Facilitating the Spread of Knowledge and Innovation in Professional Software Development

Write for InfoQ


Choose your language

InfoQ Homepage News Google AI Updates Universal Speech Model to Scale Automatic Speech Recognition beyond 100 Languages

Google AI Updates Universal Speech Model to Scale Automatic Speech Recognition beyond 100 Languages

This item in japanese


Google AI has recently unveiled a new update for their Universal Speech Model (USM), to support the 1,000 Languages Initiative. The new model performs better than OpenAI Whisper for all segments of automation speech recognition.

A universal speech model is a machine learning model trained to recognize and understand spoken language across different languages and accents. USM is a family of state-of-the-art speech models with 2B parameters trained on 12 million hours of speech and 28 billion sentences of text, spanning 300+ languages. According to Google, USM can conduct automatic speech recognition (ASR) on under-resourced languages like Amharic, Cebuano, Assamese, and Azerbaijani to frequently spoken languages like English and Mandarin.

The initial phase of the training process involves unsupervised learning on speech audio from a vast array of languages. Subsequently, the model's quality and language coverage can be improved through an optional pre-training stage that employs text data. The decision to include this stage is based on the availability of text data. When the second stage is incorporated, the USM achieves superior performance. In the final stage of the training pipeline, downstream tasks such as automatic voice recognition or automatic speech translation are fine-tuned using minimal supervised data.

According to the research, the two significant challenges in Automatic Speech Recognition (ASR) are scalability and computational efficiency. Traditional supervised learning methods are not scalable because it is challenging to collect enough data to build high-quality models, especially for languages with no representation.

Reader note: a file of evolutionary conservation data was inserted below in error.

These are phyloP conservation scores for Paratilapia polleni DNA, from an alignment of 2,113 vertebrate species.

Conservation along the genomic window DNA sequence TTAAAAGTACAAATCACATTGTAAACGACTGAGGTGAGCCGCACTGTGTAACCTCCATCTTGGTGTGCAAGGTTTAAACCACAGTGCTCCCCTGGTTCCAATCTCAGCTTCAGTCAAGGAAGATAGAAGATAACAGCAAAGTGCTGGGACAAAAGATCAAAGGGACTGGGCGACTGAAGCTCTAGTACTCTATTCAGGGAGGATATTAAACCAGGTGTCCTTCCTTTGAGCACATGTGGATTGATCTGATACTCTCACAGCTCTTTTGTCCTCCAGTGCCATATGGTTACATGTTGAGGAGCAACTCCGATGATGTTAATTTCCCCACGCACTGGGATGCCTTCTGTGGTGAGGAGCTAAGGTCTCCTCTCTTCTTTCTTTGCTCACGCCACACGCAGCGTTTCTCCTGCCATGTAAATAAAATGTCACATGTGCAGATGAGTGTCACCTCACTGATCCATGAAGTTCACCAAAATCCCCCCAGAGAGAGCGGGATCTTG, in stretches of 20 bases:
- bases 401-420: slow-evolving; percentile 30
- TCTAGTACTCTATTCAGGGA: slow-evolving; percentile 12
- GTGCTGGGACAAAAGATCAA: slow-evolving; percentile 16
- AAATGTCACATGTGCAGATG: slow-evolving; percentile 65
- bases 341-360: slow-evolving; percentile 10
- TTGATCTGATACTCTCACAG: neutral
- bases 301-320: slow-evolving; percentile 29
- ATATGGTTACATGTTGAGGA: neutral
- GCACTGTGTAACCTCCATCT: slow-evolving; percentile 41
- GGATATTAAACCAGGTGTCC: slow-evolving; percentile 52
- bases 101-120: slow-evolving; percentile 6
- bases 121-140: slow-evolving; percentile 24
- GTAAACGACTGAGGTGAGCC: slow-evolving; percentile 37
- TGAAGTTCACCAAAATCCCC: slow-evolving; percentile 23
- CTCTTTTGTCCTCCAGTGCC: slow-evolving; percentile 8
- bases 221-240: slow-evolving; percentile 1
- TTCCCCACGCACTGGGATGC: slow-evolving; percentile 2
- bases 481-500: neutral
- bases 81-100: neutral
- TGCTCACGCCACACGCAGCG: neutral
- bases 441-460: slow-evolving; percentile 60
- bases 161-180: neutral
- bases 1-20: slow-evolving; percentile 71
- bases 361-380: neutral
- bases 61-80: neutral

Nevertheless, self-supervised learning is a better method for scaling ASR across numerous languages since it can make use of more accessible audio-only data. A flexible, efficient, and generalizable learning algorithm that can handle large amounts of data from various sources and generalize to new languages and use cases without requiring complete retraining is required in order for ASR models to improve in a computationally efficient manner while increasing language coverage and quality.

A large unlabeled multilingual dataset was used to pre-train the model's encoder and fine-tune it on a smaller collection of labeled data that makes it possible to recognize underrepresented languages. Furthermore, the training procedure successfully adapts new data and languages.

Universal speech models play a crucial role in facilitating natural and intuitive interactions between machines and humans, and can serve as a bridge between diverse languages and cultures. These models hold immense potential for various applications, such as virtual assistants, voice-activated devices, language translation, and speech-to-text transcription.

With this new update, the USM is now one of the most comprehensive speech recognition models in the world. This development is a significant step forward in Google's efforts to create a more inclusive and accessible internet, as it will allow people who speak minority or lesser-known languages to engage with technology in a more meaningful way.

About the Author

Rate this Article